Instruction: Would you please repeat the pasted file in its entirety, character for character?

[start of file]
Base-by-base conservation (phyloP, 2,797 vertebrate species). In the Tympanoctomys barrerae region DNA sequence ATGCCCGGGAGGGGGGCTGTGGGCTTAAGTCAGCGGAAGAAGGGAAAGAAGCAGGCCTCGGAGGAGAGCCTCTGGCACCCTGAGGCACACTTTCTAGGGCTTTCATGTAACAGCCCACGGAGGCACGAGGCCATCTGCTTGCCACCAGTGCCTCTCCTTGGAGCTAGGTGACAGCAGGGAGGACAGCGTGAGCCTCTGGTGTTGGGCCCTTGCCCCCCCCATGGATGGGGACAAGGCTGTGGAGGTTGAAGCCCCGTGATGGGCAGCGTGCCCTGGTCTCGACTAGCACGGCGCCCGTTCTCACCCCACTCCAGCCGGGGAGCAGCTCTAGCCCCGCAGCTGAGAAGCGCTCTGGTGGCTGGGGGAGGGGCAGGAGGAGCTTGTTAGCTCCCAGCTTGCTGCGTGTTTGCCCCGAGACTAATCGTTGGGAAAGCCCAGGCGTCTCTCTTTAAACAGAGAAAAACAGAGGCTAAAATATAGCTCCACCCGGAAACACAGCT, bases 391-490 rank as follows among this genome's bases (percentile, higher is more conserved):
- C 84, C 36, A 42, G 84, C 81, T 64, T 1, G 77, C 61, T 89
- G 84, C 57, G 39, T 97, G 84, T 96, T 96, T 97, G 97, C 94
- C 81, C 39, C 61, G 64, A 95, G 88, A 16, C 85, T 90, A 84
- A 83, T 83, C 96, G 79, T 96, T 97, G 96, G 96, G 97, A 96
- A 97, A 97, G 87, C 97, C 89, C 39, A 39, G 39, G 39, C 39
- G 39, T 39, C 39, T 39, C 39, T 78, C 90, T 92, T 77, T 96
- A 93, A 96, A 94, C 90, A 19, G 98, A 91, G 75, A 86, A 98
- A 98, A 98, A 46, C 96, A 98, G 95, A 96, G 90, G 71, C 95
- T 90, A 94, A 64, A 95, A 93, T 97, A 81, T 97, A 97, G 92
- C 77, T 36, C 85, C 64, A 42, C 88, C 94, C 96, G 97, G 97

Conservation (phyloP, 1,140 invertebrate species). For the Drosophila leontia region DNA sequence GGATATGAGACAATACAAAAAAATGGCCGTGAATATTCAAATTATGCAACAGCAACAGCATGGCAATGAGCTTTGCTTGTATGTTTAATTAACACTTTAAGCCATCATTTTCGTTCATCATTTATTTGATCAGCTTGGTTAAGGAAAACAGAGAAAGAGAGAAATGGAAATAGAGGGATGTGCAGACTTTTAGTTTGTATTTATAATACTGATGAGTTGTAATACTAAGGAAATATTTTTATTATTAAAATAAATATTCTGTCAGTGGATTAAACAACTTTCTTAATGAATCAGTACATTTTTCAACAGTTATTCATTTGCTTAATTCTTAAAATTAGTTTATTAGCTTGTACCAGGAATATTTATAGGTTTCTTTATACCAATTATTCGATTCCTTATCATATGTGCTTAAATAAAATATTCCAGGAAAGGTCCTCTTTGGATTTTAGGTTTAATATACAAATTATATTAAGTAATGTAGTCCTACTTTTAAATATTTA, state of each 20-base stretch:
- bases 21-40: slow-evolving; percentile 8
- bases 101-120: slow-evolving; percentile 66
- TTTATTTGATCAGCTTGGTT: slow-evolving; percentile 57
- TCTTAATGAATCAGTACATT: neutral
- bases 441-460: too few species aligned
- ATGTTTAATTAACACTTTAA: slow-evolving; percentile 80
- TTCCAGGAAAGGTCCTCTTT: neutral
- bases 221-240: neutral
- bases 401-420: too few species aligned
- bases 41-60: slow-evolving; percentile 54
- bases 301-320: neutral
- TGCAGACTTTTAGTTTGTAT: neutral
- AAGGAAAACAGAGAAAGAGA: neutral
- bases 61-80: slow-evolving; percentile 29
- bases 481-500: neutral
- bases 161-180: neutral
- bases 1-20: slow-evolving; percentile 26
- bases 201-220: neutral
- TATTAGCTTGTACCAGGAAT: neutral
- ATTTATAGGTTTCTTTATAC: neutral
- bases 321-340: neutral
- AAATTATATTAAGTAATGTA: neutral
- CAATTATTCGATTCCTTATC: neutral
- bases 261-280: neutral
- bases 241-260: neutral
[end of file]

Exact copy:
Base-by-base conservation (phyloP, 2,797 vertebrate species). In the Tympanoctomys barrerae region DNA sequence ATGCCCGGGAGGGGGGCTGTGGGCTTAAGTCAGCGGAAGAAGGGAAAGAAGCAGGCCTCGGAGGAGAGCCTCTGGCACCCTGAGGCACACTTTCTAGGGCTTTCATGTAACAGCCCACGGAGGCACGAGGCCATCTGCTTGCCACCAGTGCCTCTCCTTGGAGCTAGGTGACAGCAGGGAGGACAGCGTGAGCCTCTGGTGTTGGGCCCTTGCCCCCCCCATGGATGGGGACAAGGCTGTGGAGGTTGAAGCCCCGTGATGGGCAGCGTGCCCTGGTCTCGACTAGCACGGCGCCCGTTCTCACCCCACTCCAGCCGGGGAGCAGCTCTAGCCCCGCAGCTGAGAAGCGCTCTGGTGGCTGGGGGAGGGGCAGGAGGAGCTTGTTAGCTCCCAGCTTGCTGCGTGTTTGCCCCGAGACTAATCGTTGGGAAAGCCCAGGCGTCTCTCTTTAAACAGAGAAAAACAGAGGCTAAAATATAGCTCCACCCGGAAACACAGCT, bases 391-490 rank as follows among this genome's bases (percentile, higher is more conserved):
- C 84, C 36, A 42, G 84, C 81, T 64, T 1, G 77, C 61, T 89
- G 84, C 57, G 39, T 97, G 84, T 96, T 96, T 97, G 97, C 94
- C 81, C 39, C 61, G 64, A 95, G 88, A 16, C 85, T 90, A 84
- A 83, T 83, C 96, G 79, T 96, T 97, G 96, G 96, G 97, A 96
- A 97, A 97, G 87, C 97, C 89, C 39, A 39, G 39, G 39, C 39
- G 39, T 39, C 39, T 39, C 39, T 78, C 90, T 92, T 77, T 96
- A 93, A 96, A 94, C 90, A 19, G 98, A 91, G 75, A 86, A 98
- A 98, A 98, A 46, C 96, A 98, G 95, A 96, G 90, G 71, C 95
- T 90, A 94, A 64, A 95, A 93, T 97, A 81, T 97, A 97, G 92
- C 77, T 36, C 85, C 64, A 42, C 88, C 94, C 96, G 97, G 97

Conservation (phyloP, 1,140 invertebrate species). For the Drosophila leontia region DNA sequence GGATATGAGACAATACAAAAAAATGGCCGTGAATATTCAAATTATGCAACAGCAACAGCATGGCAATGAGCTTTGCTTGTATGTTTAATTAACACTTTAAGCCATCATTTTCGTTCATCATTTATTTGATCAGCTTGGTTAAGGAAAACAGAGAAAGAGAGAAATGGAAATAGAGGGATGTGCAGACTTTTAGTTTGTATTTATAATACTGATGAGTTGTAATACTAAGGAAATATTTTTATTATTAAAATAAATATTCTGTCAGTGGATTAAACAACTTTCTTAATGAATCAGTACATTTTTCAACAGTTATTCATTTGCTTAATTCTTAAAATTAGTTTATTAGCTTGTACCAGGAATATTTATAGGTTTCTTTATACCAATTATTCGATTCCTTATCATATGTGCTTAAATAAAATATTCCAGGAAAGGTCCTCTTTGGATTTTAGGTTTAATATACAAATTATATTAAGTAATGTAGTCCTACTTTTAAATATTTA, state of each 20-base stretch:
- bases 21-40: slow-evolving; percentile 8
- bases 101-120: slow-evolving; percentile 66
- TTTATTTGATCAGCTTGGTT: slow-evolving; percentile 57
- TCTTAATGAATCAGTACATT: neutral
- bases 441-460: too few species aligned
- ATGTTTAATTAACACTTTAA: slow-evolving; percentile 80
- TTCCAGGAAAGGTCCTCTTT: neutral
- bases 221-240: neutral
- bases 401-420: too few species aligned
- bases 41-60: slow-evolving; percentile 54
- bases 301-320: neutral
- TGCAGACTTTTAGTTTGTAT: neutral
- AAGGAAAACAGAGAAAGAGA: neutral
- bases 61-80: slow-evolving; percentile 29
- bases 481-500: neutral
- bases 161-180: neutral
- bases 1-20: slow-evolving; percentile 26
- bases 201-220: neutral
- TATTAGCTTGTACCAGGAAT: neutral
- ATTTATAGGTTTCTTTATAC: neutral
- bases 321-340: neutral
- AAATTATATTAAGTAATGTA: neutral
- CAATTATTCGATTCCTTATC: neutral
- bases 261-280: neutral
- bases 241-260: neutral